“How has being a eunuch changed you?”
I stopped to think for a moment. “No one knows the ways of both men and women as well as I do—except perhaps you.”
“But that’s not all. Had I been a nobleman serving at the court as planned, I would have shunned many of those I have come to love.”
“Is there someone you love?”
“An African slave has become my friend,” I replied, trying to keep my heart still. “If I had remained a nobleman of rank, I doubt I would have spent so much time with her.”
“I am glad to hear you have found love despite your changed state.”
I looked at her. She was the same Fereshteh, but grown more beautiful. True, there were small lines at her mouth, but she was a ripe woman now, and her graciousness enveloped me like a sweet-smelling cloud.
“What about you? Would it have been better to remain at your stepmother’s house?”
She smiled sadly. “I would have been married to the first man who asked, no matter what I thought about it. I doubt I would have been happy.”
“Are you happy now?”
“More or less.”
“Have you found love?”
“No,” she replied. “What man wishes to make a prostitute his wife? But I have other boons, like my daughter, whom I love with all my heart.”
The hope that filled me was so great I was afraid to speak. What if, by the grace of God, Fereshteh had left Mashhad because she was pregnant with my child? A little girl with Jalileh’s pretty dark eyes sprang to life in my mind. Silently, I prayed to God, offering any sacrifice He desired.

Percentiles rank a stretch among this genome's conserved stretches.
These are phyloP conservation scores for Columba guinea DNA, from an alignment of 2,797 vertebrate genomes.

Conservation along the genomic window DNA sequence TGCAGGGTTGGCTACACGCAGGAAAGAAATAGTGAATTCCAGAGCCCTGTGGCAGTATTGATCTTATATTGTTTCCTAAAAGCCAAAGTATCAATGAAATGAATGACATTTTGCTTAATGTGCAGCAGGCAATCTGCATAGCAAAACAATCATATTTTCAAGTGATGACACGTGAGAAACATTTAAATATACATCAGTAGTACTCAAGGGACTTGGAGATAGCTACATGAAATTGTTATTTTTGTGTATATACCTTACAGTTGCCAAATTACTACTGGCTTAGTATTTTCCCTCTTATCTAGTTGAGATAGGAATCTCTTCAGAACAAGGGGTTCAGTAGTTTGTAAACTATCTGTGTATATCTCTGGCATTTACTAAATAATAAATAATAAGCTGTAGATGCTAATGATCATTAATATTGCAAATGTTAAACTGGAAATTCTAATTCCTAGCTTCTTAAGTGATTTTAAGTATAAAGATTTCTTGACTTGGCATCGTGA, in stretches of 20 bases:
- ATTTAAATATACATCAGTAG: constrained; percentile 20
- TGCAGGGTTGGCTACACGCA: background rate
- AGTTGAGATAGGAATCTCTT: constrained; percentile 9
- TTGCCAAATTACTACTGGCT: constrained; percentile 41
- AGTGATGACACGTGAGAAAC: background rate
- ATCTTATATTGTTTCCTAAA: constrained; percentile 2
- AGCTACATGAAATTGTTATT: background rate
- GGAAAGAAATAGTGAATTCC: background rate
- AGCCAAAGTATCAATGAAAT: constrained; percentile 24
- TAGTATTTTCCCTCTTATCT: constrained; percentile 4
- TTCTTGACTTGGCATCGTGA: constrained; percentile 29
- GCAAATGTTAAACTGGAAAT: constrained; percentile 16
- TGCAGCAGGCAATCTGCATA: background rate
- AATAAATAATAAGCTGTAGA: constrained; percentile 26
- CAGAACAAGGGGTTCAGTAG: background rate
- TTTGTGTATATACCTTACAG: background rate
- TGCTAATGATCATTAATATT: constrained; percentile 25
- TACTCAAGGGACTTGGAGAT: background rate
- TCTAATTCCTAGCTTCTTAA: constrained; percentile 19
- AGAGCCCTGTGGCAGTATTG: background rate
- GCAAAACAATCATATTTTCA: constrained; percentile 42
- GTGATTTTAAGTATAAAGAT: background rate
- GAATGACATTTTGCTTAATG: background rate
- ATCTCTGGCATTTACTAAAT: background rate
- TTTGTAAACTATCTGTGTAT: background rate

“How old is she?”
I sighed; she was far too young to be my child.
“What a lovely age.”
A servant poked his head in the door and announced the arrival of another visitor.
“My friend, I wish I could stay with you longer, but for my daughter’s sake, I must attend to business. Perhaps you will come another time.”
“I will,” I said, “but let me tell you why I am here. Sultanam has sent me. You have probably heard about the problems at the palace.”
“I hear about them all the time. I have already received a message from her asking me to help you—but she called you Javaher.”
“That is my palace name. Tell me, what do you know of Hassan Beyg?”
A knowing smile played at her lips. “Hassan Beyg is comely, but not bold. He trembles with fear that he will be killed when the Shah tires of him.”
“Does he wish for another situation?”
“No, he is a loyalist. But he loves women, too.”
I thought about how impossible it was to know a man’s true face without knowing about every place he showed it.
“What does he say about the Shah?”
She paused for a moment. “Very little. If he is in a rambunctious mood, Hassan always mentions one thing—but it is quite impolite.”
“What is that?”
“The Shah bloats like a pig, but nothing comes out.”
I guffawed. This was the frank, funny Fereshteh I remembered from so long ago.
“Do you suppose that could make a man ill-tempered enough to kill?”